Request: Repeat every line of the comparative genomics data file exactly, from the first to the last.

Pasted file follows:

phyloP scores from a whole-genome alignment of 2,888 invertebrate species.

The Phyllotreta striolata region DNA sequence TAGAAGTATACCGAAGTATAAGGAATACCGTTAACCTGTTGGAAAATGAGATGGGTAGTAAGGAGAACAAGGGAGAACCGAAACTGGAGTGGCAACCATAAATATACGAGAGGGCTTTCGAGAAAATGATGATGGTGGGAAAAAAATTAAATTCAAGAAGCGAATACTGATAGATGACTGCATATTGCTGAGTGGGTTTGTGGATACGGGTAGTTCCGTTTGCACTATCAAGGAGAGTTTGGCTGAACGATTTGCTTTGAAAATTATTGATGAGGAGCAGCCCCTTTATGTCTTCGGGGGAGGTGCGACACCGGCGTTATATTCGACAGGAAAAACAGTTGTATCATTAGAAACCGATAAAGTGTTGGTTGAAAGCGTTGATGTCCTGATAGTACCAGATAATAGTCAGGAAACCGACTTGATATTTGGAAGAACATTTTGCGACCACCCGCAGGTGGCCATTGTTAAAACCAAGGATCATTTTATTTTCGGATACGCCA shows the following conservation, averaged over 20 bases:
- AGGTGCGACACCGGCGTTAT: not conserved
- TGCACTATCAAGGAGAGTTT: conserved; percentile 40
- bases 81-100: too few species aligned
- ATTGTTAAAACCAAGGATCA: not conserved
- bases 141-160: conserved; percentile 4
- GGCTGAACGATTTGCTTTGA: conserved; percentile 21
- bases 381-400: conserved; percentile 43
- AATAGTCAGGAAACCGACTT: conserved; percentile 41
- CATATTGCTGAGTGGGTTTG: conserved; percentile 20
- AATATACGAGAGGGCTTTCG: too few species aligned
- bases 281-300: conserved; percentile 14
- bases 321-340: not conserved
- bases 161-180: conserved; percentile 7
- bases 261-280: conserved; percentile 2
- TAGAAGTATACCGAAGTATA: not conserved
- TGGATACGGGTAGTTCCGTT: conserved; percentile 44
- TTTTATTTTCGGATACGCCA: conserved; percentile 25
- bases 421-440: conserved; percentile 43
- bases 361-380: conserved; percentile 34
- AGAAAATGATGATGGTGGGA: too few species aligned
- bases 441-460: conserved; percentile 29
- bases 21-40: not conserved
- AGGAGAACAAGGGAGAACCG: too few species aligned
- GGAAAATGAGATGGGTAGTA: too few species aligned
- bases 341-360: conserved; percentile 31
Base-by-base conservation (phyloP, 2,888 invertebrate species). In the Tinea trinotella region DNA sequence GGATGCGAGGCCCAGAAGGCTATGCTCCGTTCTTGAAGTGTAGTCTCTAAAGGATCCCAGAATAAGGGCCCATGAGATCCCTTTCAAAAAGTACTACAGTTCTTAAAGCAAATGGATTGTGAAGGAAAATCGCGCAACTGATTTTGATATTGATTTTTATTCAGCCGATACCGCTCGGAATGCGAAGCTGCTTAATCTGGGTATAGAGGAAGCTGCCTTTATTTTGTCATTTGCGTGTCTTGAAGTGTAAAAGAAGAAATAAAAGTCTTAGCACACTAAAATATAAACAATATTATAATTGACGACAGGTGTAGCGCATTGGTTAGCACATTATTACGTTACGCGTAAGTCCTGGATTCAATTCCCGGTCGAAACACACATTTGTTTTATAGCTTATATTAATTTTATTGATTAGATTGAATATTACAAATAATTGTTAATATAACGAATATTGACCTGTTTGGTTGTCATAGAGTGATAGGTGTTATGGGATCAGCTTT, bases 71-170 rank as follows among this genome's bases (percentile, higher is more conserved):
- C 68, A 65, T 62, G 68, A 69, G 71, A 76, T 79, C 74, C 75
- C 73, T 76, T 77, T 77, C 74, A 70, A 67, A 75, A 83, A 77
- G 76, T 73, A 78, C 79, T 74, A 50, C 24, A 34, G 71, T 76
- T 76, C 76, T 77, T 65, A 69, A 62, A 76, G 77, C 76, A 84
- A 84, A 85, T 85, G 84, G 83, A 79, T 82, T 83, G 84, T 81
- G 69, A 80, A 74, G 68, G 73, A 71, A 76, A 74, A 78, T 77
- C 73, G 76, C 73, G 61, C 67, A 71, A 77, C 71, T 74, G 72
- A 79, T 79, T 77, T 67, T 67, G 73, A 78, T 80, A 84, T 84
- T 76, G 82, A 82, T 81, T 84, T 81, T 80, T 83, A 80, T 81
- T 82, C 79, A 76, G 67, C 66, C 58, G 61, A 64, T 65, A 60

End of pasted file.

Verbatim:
phyloP scores from a whole-genome alignment of 2,888 invertebrate species.

The Phyllotreta striolata region DNA sequence TAGAAGTATACCGAAGTATAAGGAATACCGTTAACCTGTTGGAAAATGAGATGGGTAGTAAGGAGAACAAGGGAGAACCGAAACTGGAGTGGCAACCATAAATATACGAGAGGGCTTTCGAGAAAATGATGATGGTGGGAAAAAAATTAAATTCAAGAAGCGAATACTGATAGATGACTGCATATTGCTGAGTGGGTTTGTGGATACGGGTAGTTCCGTTTGCACTATCAAGGAGAGTTTGGCTGAACGATTTGCTTTGAAAATTATTGATGAGGAGCAGCCCCTTTATGTCTTCGGGGGAGGTGCGACACCGGCGTTATATTCGACAGGAAAAACAGTTGTATCATTAGAAACCGATAAAGTGTTGGTTGAAAGCGTTGATGTCCTGATAGTACCAGATAATAGTCAGGAAACCGACTTGATATTTGGAAGAACATTTTGCGACCACCCGCAGGTGGCCATTGTTAAAACCAAGGATCATTTTATTTTCGGATACGCCA shows the following conservation, averaged over 20 bases:
- AGGTGCGACACCGGCGTTAT: not conserved
- TGCACTATCAAGGAGAGTTT: conserved; percentile 40
- bases 81-100: too few species aligned
- ATTGTTAAAACCAAGGATCA: not conserved
- bases 141-160: conserved; percentile 4
- GGCTGAACGATTTGCTTTGA: conserved; percentile 21
- bases 381-400: conserved; percentile 43
- AATAGTCAGGAAACCGACTT: conserved; percentile 41
- CATATTGCTGAGTGGGTTTG: conserved; percentile 20
- AATATACGAGAGGGCTTTCG: too few species aligned
- bases 281-300: conserved; percentile 14
- bases 321-340: not conserved
- bases 161-180: conserved; percentile 7
- bases 261-280: conserved; percentile 2
- TAGAAGTATACCGAAGTATA: not conserved
- TGGATACGGGTAGTTCCGTT: conserved; percentile 44
- TTTTATTTTCGGATACGCCA: conserved; percentile 25
- bases 421-440: conserved; percentile 43
- bases 361-380: conserved; percentile 34
- AGAAAATGATGATGGTGGGA: too few species aligned
- bases 441-460: conserved; percentile 29
- bases 21-40: not conserved
- AGGAGAACAAGGGAGAACCG: too few species aligned
- GGAAAATGAGATGGGTAGTA: too few species aligned
- bases 341-360: conserved; percentile 31
Base-by-base conservation (phyloP, 2,888 invertebrate species). In the Tinea trinotella region DNA sequence GGATGCGAGGCCCAGAAGGCTATGCTCCGTTCTTGAAGTGTAGTCTCTAAAGGATCCCAGAATAAGGGCCCATGAGATCCCTTTCAAAAAGTACTACAGTTCTTAAAGCAAATGGATTGTGAAGGAAAATCGCGCAACTGATTTTGATATTGATTTTTATTCAGCCGATACCGCTCGGAATGCGAAGCTGCTTAATCTGGGTATAGAGGAAGCTGCCTTTATTTTGTCATTTGCGTGTCTTGAAGTGTAAAAGAAGAAATAAAAGTCTTAGCACACTAAAATATAAACAATATTATAATTGACGACAGGTGTAGCGCATTGGTTAGCACATTATTACGTTACGCGTAAGTCCTGGATTCAATTCCCGGTCGAAACACACATTTGTTTTATAGCTTATATTAATTTTATTGATTAGATTGAATATTACAAATAATTGTTAATATAACGAATATTGACCTGTTTGGTTGTCATAGAGTGATAGGTGTTATGGGATCAGCTTT, bases 71-170 rank as follows among this genome's bases (percentile, higher is more conserved):
- C 68, A 65, T 62, G 68, A 69, G 71, A 76, T 79, C 74, C 75
- C 73, T 76, T 77, T 77, C 74, A 70, A 67, A 75, A 83, A 77
- G 76, T 73, A 78, C 79, T 74, A 50, C 24, A 34, G 71, T 76
- T 76, C 76, T 77, T 65, A 69, A 62, A 76, G 77, C 76, A 84
- A 84, A 85, T 85, G 84, G 83, A 79, T 82, T 83, G 84, T 81
- G 69, A 80, A 74, G 68, G 73, A 71, A 76, A 74, A 78, T 77
- C 73, G 76, C 73, G 61, C 67, A 71, A 77, C 71, T 74, G 72
- A 79, T 79, T 77, T 67, T 67, G 73, A 78, T 80, A 84, T 84
- T 76, G 82, A 82, T 81, T 84, T 81, T 80, T 83, A 80, T 81
- T 82, C 79, A 76, G 67, C 66, C 58, G 61, A 64, T 65, A 60